Niels Bohr Lecture and NBIA Colloquium by Julia Collins – Københavns Universitet

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Niels Bohr Lecture and NBIA Colloquium by Julia Collins

A Knot's Tale : Three great men, two smoking boxes, one brilliant wrong idea...

Julia Collins, University of Edinburgh.

I will tell the story of three best friends in 19th century Scotland and their attempt to develop an atomic theory based on knots and links. Tait, Kelvin and Maxwell were inspired by a fantastic experiment involving smoke rings, and their theories, whilst being completely wrong, inspired a new field of mathematical study which is once again becoming important in physics, chemistry and biology.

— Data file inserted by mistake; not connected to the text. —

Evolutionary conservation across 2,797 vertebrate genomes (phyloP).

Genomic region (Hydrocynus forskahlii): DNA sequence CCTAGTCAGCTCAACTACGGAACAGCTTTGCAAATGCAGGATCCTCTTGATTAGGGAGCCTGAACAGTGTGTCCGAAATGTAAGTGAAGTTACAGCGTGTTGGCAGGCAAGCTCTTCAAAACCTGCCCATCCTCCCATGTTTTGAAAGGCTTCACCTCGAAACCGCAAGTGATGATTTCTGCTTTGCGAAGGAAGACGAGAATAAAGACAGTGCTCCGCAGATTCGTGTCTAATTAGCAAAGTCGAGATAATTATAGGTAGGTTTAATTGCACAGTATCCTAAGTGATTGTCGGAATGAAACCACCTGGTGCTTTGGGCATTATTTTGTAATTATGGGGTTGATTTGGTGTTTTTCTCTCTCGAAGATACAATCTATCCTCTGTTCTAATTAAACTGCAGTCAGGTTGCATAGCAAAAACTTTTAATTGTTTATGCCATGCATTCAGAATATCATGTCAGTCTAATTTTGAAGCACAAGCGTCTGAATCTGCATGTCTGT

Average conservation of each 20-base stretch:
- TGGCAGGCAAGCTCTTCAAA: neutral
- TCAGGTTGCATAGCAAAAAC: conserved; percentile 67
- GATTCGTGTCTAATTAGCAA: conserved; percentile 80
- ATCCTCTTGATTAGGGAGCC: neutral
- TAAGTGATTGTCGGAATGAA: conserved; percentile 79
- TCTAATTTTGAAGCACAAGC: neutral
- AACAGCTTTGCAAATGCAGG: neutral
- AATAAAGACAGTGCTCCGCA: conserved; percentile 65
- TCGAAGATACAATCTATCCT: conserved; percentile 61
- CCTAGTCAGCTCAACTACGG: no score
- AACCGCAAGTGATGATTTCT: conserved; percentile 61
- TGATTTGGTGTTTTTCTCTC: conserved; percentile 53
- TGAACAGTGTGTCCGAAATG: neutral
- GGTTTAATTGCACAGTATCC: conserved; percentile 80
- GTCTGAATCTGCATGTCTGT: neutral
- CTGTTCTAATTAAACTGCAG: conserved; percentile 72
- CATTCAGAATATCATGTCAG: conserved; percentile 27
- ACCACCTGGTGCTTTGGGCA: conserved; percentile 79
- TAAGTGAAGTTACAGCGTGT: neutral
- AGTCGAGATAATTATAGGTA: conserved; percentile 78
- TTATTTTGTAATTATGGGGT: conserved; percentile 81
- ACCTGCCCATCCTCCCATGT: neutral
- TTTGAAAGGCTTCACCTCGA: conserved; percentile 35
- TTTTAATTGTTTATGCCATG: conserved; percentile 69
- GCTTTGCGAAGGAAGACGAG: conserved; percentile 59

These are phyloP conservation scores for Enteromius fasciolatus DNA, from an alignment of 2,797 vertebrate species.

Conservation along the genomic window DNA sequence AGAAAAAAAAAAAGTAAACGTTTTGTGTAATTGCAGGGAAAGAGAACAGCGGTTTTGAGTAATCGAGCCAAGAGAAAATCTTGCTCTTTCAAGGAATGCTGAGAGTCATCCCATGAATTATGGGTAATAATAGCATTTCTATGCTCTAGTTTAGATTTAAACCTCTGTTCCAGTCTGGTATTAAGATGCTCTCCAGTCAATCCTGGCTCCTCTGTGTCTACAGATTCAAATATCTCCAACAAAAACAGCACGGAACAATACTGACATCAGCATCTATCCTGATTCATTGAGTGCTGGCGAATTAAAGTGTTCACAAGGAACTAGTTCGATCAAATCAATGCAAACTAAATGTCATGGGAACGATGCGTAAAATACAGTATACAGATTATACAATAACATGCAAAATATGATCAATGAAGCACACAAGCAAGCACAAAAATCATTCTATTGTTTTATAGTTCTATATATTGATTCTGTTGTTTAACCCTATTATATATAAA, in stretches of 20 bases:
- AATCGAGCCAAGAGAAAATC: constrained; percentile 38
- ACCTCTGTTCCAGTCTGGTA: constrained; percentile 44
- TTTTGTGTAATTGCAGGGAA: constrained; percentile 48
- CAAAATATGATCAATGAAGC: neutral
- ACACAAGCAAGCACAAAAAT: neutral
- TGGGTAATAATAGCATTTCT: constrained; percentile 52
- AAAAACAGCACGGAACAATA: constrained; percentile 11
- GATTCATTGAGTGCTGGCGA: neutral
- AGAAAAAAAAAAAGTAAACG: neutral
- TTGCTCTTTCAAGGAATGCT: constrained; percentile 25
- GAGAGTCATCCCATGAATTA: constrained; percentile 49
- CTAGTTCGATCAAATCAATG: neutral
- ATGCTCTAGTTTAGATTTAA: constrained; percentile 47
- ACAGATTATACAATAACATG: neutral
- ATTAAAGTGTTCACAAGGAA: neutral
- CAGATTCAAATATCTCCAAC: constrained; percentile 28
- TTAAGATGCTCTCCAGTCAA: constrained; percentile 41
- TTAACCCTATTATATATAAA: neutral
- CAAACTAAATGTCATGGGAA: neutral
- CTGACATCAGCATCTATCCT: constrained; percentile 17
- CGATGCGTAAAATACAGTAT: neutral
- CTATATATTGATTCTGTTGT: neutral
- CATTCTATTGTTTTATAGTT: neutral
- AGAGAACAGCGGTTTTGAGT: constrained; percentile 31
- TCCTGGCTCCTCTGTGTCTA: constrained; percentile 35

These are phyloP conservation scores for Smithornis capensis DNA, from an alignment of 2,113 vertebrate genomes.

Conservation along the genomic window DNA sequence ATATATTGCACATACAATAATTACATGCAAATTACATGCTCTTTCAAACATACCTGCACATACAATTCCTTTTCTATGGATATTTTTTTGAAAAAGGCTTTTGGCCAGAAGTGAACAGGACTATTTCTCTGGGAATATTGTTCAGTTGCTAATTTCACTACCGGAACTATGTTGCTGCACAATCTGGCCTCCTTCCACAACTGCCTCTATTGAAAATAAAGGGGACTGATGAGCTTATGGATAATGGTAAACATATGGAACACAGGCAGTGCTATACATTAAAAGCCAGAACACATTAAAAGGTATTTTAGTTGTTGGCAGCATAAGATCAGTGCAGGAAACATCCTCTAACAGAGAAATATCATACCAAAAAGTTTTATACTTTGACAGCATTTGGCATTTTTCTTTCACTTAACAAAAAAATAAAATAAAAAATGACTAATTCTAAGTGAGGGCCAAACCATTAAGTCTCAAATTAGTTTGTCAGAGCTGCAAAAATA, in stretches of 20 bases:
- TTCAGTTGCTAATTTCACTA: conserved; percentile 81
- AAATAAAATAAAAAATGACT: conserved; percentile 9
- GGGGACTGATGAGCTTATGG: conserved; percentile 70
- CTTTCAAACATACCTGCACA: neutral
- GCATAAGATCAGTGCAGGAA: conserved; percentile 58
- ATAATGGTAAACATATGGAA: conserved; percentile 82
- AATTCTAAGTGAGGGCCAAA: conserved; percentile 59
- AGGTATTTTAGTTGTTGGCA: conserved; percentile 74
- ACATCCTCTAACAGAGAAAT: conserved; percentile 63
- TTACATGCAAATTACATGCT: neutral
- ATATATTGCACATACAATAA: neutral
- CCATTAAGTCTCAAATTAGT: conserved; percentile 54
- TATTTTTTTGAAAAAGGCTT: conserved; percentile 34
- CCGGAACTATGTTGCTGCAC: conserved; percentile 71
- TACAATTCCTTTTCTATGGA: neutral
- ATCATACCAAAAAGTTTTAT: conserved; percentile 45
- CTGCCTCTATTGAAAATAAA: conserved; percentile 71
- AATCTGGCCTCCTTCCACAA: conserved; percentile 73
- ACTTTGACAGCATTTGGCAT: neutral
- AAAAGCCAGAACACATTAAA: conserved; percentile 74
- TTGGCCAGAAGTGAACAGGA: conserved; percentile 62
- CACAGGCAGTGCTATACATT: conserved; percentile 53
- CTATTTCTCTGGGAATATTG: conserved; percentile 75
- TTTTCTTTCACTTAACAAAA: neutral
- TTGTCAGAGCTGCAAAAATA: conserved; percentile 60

Tea and coffee will be available outside the lecture room from 11.00.

About Julia Collins:

Born in London to an English father and a Hungarian mother, I studied mathematics at the University of Bath, completing my MMath degree in 2006. In May 2011 I completed my PhD at the University of Edinburgh under the supervision of Professor Andrew Ranicki. My thesis is in a branch of topology called Knot Theory and is about studying a special class of knots called slice knots which have interesting 4-dimensional properties. I am also passionate about trying to convince as many people as possible about the beauty and amazingness of mathematics, a task which I attempt with the help of my sheep Haggis.

Currently I am the Mathematics Engagement Officer at the University of Edinburgh and do a variety of things, including undergraduate lecturing, public lectures, masterclasses, research engagement, alumni relations and website development.